As Tim Ingold (2011:177) notes, archaeology is one of the few specialist disciplines where drawing is still valued as part of our daily practice, as as a way to record, understand and engage with the materials of the past. We represent skeletons, landscapes, walls, houses, pottery, rocks, and stratigraphic sections in technical, measured to scale drawings. While some of the illustrations end up in our lectures in publications, the majority of these drawings are by archaeologists, for archaeologists, and remain in our grey literature. Still, drawing is a vital part of the most important skill in archaeology—learning how to see, or what Charles Goodwin (1994) calls “professional vision.”

By drawing we intimately inspect our subject, gaining knowledge that transcends taking a photograph or even a laser scan of the same feature. Learning how to discern the stratigraphic relationships in archaeology is a difficult task and “drawing a definite line around something rests on reserves of professional confidence and interpretative skill” (Wickstead 2008:14).  To add to the complexity, there are very few universally agreed-upon drawing conventions. I was trained in both Americanist and British styles of excavation and the accompanying drawing conventions wildly differ across the Atlantic.  Americanist archaeologists draw the sections of their meter-squares with little tufts of grass on the top, English archaeologists use hachures to indicate slope across their wide-open trenches. While American-style archaeological technical drawing has few conventions, English archaeologists have standardized lines and rugged tracing paper called permatrace so that they can overlay the drawings of the deposits in stratigraphic order.  These differences aside, learning to see and draw archaeological deposits remains at the core of our profession.

This most important skill, that of learning to see and describe archaeological deposits is almost impossible to teach within the confines of a classroom. We rely on field schools to impart this information, taking students to archaeological excavations so they can interact with the archaeology. Sometimes while training students we inscribe the ground with our trowels, teaching them how to see subtle differences in color or texture. While working in red dirt with colorblind archaeologists in Texas I had to use sound to establish the difference between solid ground and a posthole, tap-tap-tapping my way across the ground with the butt of my trowel until there was a slight change in tenor. Tap-tap-tap-thud-thud-tap-tap-tap, there was the hole that the Caddo dug for the center post of their structures. Still, there are times that we are uncertain, even after many years of experience. During these times the solid line jolts back to life, a jagged heartbeat of subjectivity in a profession that still struggles for objectivity even after postmodernity.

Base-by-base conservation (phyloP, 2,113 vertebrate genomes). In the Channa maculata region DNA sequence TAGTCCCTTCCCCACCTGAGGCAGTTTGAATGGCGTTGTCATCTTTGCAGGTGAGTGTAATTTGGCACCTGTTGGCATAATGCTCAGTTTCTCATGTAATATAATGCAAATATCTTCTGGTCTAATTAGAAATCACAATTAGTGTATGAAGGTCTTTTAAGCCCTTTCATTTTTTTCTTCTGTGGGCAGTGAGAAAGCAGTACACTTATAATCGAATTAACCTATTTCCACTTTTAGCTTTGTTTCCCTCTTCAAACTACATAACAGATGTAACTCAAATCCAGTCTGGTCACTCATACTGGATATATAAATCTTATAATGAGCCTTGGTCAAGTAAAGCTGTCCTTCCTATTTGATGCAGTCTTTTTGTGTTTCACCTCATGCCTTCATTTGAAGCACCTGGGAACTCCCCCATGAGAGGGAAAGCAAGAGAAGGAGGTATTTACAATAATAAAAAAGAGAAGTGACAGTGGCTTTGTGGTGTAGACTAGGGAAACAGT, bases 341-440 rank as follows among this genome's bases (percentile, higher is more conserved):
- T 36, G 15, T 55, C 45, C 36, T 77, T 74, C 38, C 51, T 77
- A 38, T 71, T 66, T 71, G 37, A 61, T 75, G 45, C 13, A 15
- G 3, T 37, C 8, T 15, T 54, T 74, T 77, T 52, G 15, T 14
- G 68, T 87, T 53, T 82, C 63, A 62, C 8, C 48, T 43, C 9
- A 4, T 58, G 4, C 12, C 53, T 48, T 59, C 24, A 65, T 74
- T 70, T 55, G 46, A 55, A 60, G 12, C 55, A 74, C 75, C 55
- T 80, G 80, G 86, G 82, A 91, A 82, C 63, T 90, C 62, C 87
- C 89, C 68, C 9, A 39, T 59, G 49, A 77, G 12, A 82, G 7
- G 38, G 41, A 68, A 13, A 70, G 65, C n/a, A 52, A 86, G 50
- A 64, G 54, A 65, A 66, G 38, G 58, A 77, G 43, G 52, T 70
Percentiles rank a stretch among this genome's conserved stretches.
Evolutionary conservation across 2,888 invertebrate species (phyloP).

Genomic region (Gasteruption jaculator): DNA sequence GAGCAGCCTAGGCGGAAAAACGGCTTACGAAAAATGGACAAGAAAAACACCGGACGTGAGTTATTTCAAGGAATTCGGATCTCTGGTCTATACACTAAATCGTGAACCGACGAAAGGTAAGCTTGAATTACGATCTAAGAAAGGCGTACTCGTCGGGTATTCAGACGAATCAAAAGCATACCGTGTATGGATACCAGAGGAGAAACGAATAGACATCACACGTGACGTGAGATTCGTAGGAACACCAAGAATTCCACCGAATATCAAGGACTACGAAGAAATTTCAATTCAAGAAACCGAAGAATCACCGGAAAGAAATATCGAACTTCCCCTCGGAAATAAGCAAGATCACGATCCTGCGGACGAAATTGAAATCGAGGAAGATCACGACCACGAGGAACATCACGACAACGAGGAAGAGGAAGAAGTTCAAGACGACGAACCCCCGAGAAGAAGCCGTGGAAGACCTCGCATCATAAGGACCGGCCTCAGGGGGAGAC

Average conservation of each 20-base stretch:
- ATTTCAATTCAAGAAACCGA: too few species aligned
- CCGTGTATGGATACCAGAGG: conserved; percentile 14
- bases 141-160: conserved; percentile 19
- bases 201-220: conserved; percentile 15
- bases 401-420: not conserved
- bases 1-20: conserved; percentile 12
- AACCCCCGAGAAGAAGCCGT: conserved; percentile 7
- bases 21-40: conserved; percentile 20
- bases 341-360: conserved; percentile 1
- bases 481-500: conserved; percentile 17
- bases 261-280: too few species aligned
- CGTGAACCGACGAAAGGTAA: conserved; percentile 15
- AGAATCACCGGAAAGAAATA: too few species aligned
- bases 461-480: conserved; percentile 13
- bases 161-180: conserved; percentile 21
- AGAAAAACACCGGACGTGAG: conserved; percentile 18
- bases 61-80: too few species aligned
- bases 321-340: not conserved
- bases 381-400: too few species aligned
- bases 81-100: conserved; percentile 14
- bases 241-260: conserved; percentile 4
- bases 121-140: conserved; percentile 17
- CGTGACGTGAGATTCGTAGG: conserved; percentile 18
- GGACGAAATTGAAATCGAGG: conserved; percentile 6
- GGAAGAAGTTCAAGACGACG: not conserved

This small selection of photographs and gifs that I have taken during my time as a field archaeologist in Qatar attempt to demonstrate the concept of the uncertain edge in archaeology. Perhaps as a parallel to teaching field archaeology in a classroom, demonstrating the uncertain edge through photography might be an impossible task; therefore I have chosen to augment a selection of the photographs, sometimes directly inscribing them with the Museum of London Archaeological Service drawing conventions. In this I hope to convey insight into the craft of archaeology and to the interpretive process during excavation.

At times we directly inscribe the dirt in order to teach students, or even to remind ourselves. This is not favored amongst many, and certainly I do not do it before I take photographs of the deposit. I scored this deposit to show my workmen where to begin digging. Photograph by Colleen Morgan.

Click on the gif below to see it animated.

Some features on archaeological excavations seem obvious, even when the features are intercut. There are four fire pits here; in the single context methodology we record the cut of the fire pit and the fill of the fire pit as two separate events. Photograph by Colleen Morgan.

(Click on the following gif to view a higher quality version…that is actually animated.)

Larger surfaces can be more ambiguous; the sunlight, differential drying, and relative cleanliness can all make deposits look very similar or radically different. I have indicated the uncertain edges of this deposit, though I have since excavated the area and found more certain edges. In this gif the dot-dash-dot lines indicate the limit of excavation and the double dot-dash-double dot lines indicate truncation lines. In single context drawing, each of these cuts and deposits are drawn on individual sheets of permatrace, then overlain to replicate the stratigraphy of the site. Photograph by Colleen Morgan.

References cited:

Ingold, Tim. 2011. Being alive: essays on movement, knowledge and description. London: Routledge.

Goodwin, Charles. 1994. “Professional Vision”. American Anthropologist. 96 (3).

Wickstead, Helen. 2008. “Drawing Archaeology,” In Drawing – the purpose, ed. Duff, Leo, and Phil Sawdon. Bristol: Intellect Books. 13-29.